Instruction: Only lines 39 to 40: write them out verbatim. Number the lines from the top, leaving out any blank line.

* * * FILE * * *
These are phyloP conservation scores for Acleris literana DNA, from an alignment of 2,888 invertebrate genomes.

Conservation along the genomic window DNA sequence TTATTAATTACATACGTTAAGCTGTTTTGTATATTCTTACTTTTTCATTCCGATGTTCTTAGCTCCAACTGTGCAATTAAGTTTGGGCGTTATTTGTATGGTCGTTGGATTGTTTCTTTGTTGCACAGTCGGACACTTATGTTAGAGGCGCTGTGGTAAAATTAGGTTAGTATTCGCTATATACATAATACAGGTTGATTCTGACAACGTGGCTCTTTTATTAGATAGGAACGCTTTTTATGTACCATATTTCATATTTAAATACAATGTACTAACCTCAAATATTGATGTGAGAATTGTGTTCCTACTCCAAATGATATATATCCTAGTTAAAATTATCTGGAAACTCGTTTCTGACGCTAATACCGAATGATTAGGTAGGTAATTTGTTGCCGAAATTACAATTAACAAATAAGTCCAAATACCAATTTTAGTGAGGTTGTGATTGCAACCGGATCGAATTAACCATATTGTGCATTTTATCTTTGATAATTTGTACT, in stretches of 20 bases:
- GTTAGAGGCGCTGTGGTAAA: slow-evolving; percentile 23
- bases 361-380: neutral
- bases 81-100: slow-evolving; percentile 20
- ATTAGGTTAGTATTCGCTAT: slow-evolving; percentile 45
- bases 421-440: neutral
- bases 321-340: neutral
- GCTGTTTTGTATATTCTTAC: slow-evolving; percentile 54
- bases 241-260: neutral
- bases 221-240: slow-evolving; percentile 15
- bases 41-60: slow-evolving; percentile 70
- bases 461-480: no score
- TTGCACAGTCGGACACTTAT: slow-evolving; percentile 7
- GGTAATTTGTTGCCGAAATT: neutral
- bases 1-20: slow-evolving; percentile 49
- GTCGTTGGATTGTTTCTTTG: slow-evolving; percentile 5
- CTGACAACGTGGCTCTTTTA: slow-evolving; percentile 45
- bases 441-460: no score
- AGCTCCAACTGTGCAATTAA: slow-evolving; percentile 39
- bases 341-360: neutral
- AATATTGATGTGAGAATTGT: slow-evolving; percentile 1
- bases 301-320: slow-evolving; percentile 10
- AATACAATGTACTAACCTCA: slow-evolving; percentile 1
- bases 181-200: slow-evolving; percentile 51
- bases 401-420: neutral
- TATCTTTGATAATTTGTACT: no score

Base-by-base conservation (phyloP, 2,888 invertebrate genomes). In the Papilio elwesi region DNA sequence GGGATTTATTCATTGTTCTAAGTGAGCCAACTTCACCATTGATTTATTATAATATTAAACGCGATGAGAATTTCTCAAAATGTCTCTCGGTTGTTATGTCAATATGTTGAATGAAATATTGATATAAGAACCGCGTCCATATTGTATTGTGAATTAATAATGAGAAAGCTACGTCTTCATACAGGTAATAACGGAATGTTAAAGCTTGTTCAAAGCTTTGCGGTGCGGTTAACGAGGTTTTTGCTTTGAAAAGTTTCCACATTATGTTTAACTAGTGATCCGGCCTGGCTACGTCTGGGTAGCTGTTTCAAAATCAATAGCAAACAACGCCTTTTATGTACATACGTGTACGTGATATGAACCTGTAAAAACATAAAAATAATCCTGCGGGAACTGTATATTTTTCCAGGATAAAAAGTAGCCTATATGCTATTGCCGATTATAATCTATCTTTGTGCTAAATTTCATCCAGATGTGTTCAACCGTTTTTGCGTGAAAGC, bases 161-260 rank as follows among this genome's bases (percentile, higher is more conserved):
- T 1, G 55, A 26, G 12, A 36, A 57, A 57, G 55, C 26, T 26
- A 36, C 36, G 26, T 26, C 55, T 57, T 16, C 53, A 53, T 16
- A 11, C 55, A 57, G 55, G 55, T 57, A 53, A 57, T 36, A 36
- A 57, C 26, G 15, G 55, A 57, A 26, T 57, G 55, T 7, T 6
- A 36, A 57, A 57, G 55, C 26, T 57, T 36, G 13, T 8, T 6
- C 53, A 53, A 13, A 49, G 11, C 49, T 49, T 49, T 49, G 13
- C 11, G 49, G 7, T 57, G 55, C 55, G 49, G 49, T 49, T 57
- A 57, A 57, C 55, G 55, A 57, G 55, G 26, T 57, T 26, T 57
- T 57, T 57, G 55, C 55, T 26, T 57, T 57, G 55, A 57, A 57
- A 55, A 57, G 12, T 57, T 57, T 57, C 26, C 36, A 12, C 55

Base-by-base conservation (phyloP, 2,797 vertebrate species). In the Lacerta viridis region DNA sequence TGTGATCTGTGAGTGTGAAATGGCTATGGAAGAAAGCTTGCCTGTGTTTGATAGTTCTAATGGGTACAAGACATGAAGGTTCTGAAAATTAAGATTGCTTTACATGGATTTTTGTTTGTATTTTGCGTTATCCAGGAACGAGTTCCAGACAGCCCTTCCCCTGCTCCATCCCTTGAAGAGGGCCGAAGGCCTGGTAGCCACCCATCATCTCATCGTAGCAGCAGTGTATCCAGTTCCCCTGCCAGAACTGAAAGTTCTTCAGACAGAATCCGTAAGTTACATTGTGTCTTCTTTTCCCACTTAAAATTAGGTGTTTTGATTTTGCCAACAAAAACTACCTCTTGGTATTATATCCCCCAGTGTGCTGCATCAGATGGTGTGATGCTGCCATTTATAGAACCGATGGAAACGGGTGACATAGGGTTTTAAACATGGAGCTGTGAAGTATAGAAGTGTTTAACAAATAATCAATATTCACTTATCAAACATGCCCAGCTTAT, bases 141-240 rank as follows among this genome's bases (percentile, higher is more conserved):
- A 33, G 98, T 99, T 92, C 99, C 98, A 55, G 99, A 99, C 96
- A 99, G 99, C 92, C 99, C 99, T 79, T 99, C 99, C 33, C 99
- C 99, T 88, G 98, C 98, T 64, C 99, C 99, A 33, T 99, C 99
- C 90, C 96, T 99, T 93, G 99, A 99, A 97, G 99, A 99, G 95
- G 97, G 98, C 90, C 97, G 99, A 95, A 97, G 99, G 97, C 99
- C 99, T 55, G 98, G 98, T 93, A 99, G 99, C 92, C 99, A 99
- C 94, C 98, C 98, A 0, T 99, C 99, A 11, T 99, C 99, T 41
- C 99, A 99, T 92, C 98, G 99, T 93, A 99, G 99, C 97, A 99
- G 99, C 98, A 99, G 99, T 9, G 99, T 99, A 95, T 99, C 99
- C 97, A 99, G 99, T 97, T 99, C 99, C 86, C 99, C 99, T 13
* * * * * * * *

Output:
Base-by-base conservation (phyloP, 2,797 vertebrate species). In the Lacerta viridis region DNA sequence TGTGATCTGTGAGTGTGAAATGGCTATGGAAGAAAGCTTGCCTGTGTTTGATAGTTCTAATGGGTACAAGACATGAAGGTTCTGAAAATTAAGATTGCTTTACATGGATTTTTGTTTGTATTTTGCGTTATCCAGGAACGAGTTCCAGACAGCCCTTCCCCTGCTCCATCCCTTGAAGAGGGCCGAAGGCCTGGTAGCCACCCATCATCTCATCGTAGCAGCAGTGTATCCAGTTCCCCTGCCAGAACTGAAAGTTCTTCAGACAGAATCCGTAAGTTACATTGTGTCTTCTTTTCCCACTTAAAATTAGGTGTTTTGATTTTGCCAACAAAAACTACCTCTTGGTATTATATCCCCCAGTGTGCTGCATCAGATGGTGTGATGCTGCCATTTATAGAACCGATGGAAACGGGTGACATAGGGTTTTAAACATGGAGCTGTGAAGTATAGAAGTGTTTAACAAATAATCAATATTCACTTATCAAACATGCCCAGCTTAT, bases 141-240 rank as follows among this genome's bases (percentile, higher is more conserved):
- A 33, G 98, T 99, T 92, C 99, C 98, A 55, G 99, A 99, C 96